I consider this is the faith our Lord and Savior is looking for when He remarked: ”When the Son of Man comes, will He really find faith on the earth?” There are many faiths in the earth, and those who placed their faith in ‘gods’ incapable of meeting their needs look to the followers of Jesus Christ to introduce them to the God Supreme - our heavenly Father.
    Yes, the Son of Man will find faith on earth when he sees us who believe Him engage in by the Holy Spirit inspired works of love and faith.

    • So, Brigitte Humlphrey, explain to me how the "Repenant Thief on the cross," had "Works" with his "Faith?" James very specifially says to "Feed the hungry, cloth the naked, etc. as the works that should accompany our faith," so where were "these works" to accompany the "Repentant thief" on the cross next to Jesus on His Cross?

      • The thief on the cross exercised his faith in the same way of everyone of the persons listed in our lesson who were healed, and Jesus recognized their faith. He believed that Jesus could save him.

        • But that was not my question. Faith is not "Works" faith is just simply a mental assent to the salvation found only in what Jesus has already done and is still doing for the salvation of humans. That is all that "The Repentan thief" did. There were no "Works" at all from him, only "Faith," in Jesus' that was all. And in relation to all that is in God's Precious Promises that is all we can offer God; just our faith towards them. And while "works" do follow, they never equal the Pattern of Jesus at all. But just like Jesus accepted the "Repentant Thief's Faith," Jesus accepts our "Faulty Faith and also our Faulty Works too." But Jesus then makes up for our "Faulty Deffeciencies" of our faith and our works, with His "Flawless and Divine Merits." The way He had to do for "The Repentant Thief."

      • According to Jesus, believing God’s Word (faith) to the point of acting on His Word (works) even when there is a lack of evidence that we can touch or feel with our senses, goes hand in hand. When the woman with the issue of blood touched Jesus’s garment and believed He would heal her without any evidence, He stated that her faith made her whole. When the centurion believed that just by His Word, Jesus could heal his servant, Jesus said that was faith. There are many examples of Jesus encouraging us to have faith that moves us to act, by His Spirit’s leading.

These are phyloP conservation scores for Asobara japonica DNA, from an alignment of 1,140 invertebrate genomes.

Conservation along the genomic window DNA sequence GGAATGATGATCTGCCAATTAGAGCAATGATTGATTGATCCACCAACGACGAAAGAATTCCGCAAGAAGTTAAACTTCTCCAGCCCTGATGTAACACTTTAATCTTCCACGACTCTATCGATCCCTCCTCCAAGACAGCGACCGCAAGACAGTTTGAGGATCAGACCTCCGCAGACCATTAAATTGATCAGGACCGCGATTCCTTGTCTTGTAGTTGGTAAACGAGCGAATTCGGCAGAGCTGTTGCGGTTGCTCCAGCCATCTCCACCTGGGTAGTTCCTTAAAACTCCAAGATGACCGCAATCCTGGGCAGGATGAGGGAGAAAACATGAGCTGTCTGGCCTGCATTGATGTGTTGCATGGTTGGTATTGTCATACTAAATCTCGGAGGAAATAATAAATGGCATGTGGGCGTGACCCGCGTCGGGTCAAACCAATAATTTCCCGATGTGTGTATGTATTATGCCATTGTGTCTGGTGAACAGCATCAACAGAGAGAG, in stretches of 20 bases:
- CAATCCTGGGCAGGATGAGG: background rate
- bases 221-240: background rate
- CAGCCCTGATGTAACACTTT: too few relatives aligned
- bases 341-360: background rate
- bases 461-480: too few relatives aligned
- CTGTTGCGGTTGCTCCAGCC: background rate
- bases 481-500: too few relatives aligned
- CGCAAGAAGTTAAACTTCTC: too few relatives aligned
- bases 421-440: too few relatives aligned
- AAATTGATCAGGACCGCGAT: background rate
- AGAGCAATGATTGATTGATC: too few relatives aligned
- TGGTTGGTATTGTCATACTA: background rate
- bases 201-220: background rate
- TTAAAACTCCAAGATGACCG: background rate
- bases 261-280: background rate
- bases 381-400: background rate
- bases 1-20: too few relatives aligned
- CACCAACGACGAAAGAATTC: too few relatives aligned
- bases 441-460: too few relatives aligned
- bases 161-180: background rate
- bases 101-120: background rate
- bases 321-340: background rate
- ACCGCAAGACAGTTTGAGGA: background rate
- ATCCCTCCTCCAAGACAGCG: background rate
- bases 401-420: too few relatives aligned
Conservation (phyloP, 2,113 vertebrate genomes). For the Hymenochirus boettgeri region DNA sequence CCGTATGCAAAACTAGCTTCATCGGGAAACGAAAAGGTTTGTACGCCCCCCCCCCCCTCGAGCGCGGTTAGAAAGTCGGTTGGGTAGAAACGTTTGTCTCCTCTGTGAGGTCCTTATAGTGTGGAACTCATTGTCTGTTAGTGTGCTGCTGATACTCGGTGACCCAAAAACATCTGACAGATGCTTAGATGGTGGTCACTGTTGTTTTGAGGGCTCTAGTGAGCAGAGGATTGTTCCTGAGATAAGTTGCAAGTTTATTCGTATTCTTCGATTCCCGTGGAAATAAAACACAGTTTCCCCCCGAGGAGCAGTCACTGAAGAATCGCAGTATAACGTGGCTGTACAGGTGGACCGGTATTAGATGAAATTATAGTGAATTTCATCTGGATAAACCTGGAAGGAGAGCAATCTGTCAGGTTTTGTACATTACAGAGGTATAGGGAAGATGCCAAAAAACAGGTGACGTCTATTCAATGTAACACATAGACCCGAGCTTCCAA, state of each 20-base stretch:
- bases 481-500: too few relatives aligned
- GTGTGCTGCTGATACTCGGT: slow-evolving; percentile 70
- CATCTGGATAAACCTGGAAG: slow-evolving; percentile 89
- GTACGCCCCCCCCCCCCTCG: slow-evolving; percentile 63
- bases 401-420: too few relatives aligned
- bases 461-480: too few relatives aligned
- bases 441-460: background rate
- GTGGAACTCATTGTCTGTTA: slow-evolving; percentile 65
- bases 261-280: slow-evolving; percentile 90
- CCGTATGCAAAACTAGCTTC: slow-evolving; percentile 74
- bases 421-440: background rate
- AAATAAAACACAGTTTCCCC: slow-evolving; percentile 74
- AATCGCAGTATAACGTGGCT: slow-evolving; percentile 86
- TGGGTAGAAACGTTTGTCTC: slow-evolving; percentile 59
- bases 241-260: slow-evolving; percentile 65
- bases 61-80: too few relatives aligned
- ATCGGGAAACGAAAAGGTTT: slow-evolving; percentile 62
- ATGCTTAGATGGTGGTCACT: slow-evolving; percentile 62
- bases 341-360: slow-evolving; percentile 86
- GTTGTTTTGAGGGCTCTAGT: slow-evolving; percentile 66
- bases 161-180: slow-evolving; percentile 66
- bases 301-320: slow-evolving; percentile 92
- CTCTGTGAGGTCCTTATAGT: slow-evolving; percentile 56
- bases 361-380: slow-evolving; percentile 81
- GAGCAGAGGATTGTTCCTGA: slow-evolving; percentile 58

Where are the ‘works’ in these examples? As with the thief on the cross, the works are in believing God, trusting His Word and acting on that belief no matter how big or small the ‘work’ looks to those observing. We who are limited in our ability to read hearts often if not almost always fail to comprehend the far reaching influence of such a testimony. The thief believed (faith) and gave Jesus all that he had left of his earthly life (works), and God has certainly used the repentant thief’s experience/testimony to encourage souls over time.

        Saying we believe God without being willing to act on that belief as God asks, is not having a living faith.

        • So then, Nancy Mosa, why would Ellen G. White, go on to say that "We can never say that we are saved (works) and sinless (works) until we lay down our crowns (works) at Jesus feet and He gives us "Immortal Bodies."? And I do not see "Faith" as being "Works" at all when we go by God's own "Words" about what they are: "Seek (judgment) works, relieve the oppressed "works", judge the fatherless (works) plead for the widow (works). This is from Isaiah 1:16-18. But notice how there even though it says to "Cease to do evil" it also says to "Learn to do well" (works) but "learning" connotes "often failing" in the process. Then it goes on to further say "Come let us reason" and in this reasoning with God He then shows us how we still "Fall SHort" but also then assures us of making us "WHite as snow and like wool," Yes, God has to still make up for our "Faulty faith" and our "Faulty works," until we "Lay down our crowns at His Feet and He gives us (Glorified incorruptible and immortal Bodies.)